The Nation: Sarah Palin's California Problem Sarah Palin will speak in California this weekend, but neither of the female republicans running for office in that state want to be seen with her. Jon Weiner of The Nation argues that any campaigning Palin does in California is for her own chances in 2012, and not for the benefit of other Republican women.

The Nation: Sarah Palin's California Problem

Former Alaska Governor Sarah Palin speaks at a Tea Party rally in Boston. Palin will be speaking in Anaheim, California later this week. Darren McCollester/Getty Images hide caption

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Darren McCollester/Getty Images

Jon Wiener teaches US history at UC Irvine.  His most recent book is Historians in Trouble.

Sarah Palin is coming to California this weekend, but the state's top Republican candidates will be elsewhere while she speaks at a fundraiser in Anaheim on Saturday.

Carly Fiorina, running behind Barbara Boxer in the Senate race, explained: "There are all sorts of people who have endorsed me that I don't appear with."

Meg Whitman, the challenger to Jerry Brown who has spent $120 million of her own money on her campaign, won't be there because she has "competing campaign events that day," according to a spokesman.

The real reason why the state's top Republican candidates are avoiding Sarah Palin can be found in the new polls: most Californians don't like Sarah Palin. According to last week's Field Poll, 69 percent of the state's independent voters say they have an "unfavorable" impression of the former Alaska governor.

Pollsters asked registered voters, "If Sarah Palin were to endorse a candidate for political office in California, would this make you more inclined or less inclined to vote for the candidate?"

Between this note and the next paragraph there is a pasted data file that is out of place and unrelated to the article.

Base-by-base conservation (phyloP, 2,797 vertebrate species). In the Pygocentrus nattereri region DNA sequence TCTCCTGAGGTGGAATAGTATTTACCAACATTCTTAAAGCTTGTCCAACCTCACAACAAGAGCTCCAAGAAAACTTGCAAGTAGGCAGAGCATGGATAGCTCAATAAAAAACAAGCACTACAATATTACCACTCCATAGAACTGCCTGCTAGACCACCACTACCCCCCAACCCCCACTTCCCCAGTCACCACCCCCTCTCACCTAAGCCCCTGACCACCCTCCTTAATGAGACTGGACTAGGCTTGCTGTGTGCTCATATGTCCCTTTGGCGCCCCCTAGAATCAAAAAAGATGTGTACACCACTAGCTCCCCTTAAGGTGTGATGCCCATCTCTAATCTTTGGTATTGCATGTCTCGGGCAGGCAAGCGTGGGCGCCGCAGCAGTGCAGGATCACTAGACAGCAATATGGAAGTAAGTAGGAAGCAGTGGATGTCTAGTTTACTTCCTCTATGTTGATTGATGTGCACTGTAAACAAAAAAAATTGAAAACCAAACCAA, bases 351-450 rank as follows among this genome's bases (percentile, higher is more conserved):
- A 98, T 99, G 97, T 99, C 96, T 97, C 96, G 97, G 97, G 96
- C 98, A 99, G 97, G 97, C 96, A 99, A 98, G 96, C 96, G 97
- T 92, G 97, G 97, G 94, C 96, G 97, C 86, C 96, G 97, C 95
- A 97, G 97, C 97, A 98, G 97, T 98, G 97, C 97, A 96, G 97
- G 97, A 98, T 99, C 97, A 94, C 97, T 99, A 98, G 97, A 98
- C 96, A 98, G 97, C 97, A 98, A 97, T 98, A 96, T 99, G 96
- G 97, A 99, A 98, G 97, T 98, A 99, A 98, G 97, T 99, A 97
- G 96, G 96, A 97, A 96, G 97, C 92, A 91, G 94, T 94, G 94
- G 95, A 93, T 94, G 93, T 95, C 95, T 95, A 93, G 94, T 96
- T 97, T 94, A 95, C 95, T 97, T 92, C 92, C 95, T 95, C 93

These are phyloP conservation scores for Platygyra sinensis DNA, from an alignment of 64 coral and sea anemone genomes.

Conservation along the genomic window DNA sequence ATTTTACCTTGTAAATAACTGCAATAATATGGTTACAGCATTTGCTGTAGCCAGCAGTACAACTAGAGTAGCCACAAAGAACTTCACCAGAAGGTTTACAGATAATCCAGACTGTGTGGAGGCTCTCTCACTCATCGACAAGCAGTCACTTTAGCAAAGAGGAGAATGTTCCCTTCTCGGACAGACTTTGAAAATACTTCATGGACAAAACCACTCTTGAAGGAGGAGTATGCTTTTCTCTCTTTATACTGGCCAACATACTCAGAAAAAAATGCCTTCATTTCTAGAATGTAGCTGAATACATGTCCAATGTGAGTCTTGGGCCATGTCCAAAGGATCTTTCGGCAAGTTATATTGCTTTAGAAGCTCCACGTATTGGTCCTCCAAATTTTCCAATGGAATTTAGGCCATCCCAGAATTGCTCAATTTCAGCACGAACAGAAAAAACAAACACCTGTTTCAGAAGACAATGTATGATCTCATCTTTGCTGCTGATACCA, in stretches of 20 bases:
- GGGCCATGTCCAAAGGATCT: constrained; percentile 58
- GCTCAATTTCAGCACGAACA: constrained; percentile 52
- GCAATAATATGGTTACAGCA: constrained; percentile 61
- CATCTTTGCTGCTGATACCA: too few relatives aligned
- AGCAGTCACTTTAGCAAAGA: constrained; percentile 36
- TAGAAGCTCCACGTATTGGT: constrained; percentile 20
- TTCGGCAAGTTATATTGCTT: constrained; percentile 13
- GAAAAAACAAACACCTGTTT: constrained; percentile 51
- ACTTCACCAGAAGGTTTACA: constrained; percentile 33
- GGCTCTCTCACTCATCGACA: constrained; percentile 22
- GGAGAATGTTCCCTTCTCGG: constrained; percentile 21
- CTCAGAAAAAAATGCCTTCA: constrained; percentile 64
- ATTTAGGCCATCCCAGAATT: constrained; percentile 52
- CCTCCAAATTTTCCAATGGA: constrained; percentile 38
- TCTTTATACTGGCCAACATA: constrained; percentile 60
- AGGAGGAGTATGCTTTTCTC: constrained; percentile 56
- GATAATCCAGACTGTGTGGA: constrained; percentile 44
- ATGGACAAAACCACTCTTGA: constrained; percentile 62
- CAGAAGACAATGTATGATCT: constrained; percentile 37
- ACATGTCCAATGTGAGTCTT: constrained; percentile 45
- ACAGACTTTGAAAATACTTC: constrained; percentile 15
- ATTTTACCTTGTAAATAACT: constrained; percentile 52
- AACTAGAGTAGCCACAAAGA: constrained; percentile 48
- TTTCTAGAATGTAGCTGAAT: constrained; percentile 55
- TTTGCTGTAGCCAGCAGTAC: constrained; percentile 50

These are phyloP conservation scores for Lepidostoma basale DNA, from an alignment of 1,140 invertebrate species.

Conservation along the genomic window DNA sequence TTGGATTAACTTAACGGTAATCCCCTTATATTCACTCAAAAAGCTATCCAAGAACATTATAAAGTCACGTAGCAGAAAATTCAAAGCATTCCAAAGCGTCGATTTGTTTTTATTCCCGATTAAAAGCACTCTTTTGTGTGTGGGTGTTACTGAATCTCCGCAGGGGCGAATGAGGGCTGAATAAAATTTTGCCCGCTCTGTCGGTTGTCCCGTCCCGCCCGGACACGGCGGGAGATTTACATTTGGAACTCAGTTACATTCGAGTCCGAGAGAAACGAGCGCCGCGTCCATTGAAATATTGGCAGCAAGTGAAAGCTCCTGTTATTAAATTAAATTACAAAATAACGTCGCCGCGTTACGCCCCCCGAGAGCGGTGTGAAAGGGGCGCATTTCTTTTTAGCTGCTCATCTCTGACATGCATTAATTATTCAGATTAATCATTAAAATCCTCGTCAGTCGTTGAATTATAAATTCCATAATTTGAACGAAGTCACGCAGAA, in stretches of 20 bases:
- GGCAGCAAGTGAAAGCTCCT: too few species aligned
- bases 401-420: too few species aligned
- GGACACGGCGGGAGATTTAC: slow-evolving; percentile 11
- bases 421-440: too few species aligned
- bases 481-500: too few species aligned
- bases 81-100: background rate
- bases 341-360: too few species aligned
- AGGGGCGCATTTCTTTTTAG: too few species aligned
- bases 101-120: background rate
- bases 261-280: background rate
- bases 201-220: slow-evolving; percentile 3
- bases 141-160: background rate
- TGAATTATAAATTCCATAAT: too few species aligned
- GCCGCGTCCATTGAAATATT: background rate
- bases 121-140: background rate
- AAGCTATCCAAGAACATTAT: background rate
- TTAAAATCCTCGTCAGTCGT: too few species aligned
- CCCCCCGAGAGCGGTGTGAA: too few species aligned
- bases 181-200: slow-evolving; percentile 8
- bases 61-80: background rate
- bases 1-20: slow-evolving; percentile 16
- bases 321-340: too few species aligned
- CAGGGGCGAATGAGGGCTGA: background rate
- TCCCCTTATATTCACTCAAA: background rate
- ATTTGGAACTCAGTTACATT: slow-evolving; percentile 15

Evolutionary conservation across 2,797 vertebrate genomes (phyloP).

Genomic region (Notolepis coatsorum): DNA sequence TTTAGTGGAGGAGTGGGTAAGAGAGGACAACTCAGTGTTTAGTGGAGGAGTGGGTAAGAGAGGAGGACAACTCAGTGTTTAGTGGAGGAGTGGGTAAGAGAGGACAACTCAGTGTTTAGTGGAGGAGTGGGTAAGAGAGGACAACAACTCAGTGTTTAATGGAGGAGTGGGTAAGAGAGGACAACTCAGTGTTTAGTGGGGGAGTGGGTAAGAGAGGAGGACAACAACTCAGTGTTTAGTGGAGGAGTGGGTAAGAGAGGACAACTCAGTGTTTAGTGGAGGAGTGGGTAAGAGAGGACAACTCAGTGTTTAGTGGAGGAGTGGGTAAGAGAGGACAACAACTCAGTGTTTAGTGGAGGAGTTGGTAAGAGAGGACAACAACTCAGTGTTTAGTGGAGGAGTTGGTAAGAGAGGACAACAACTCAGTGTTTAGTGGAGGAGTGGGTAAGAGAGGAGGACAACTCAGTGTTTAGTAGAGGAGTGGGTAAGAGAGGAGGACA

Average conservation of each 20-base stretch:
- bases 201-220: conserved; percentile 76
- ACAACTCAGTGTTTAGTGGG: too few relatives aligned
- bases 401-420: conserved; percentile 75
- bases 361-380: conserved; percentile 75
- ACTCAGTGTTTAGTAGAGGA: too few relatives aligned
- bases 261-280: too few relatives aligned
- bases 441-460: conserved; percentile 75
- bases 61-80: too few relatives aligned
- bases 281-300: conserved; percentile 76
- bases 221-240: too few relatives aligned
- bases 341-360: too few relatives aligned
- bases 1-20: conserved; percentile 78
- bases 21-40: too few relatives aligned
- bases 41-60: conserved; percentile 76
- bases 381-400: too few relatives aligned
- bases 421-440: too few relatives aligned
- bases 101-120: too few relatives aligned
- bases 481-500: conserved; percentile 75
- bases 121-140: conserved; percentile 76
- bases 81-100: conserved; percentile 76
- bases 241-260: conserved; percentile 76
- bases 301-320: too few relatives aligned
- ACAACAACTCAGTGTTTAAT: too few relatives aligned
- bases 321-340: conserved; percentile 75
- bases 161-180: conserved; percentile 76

Only nine percent of independents answered "more inclined." 66 percent said "less inclined."

And since California is a Democratic state -- Obama won 60 per cent of the vote here in 2008 -- Republican candidates for statewide office can't win without the support of a lot of independent voters. That's what Arnold Schwarzenegger did.

One question remains: why would Sarah Palin campaign in a state where she's so unpopular with key voters and where the top GOP candidates don't want to be seen with her?

The answer is simple: 2012.

A lot of Republicans in the state love Palin. Only 18 percent of Republicans in that same poll report a "negative" impression of her. If she is going to run for president in 2012, she needs two things from California: votes in the primary, and money. And Orange County has provided lots of votes and lots of money for Republicans for the last fifty years.

Polls show that both Meg Whitman and Carly Fiorina will lose on Nov. 2. But that's not Sarah Palin's problem. When she comes to Anaheim on Saturday, she will be laying the groundwork for herself in 2012.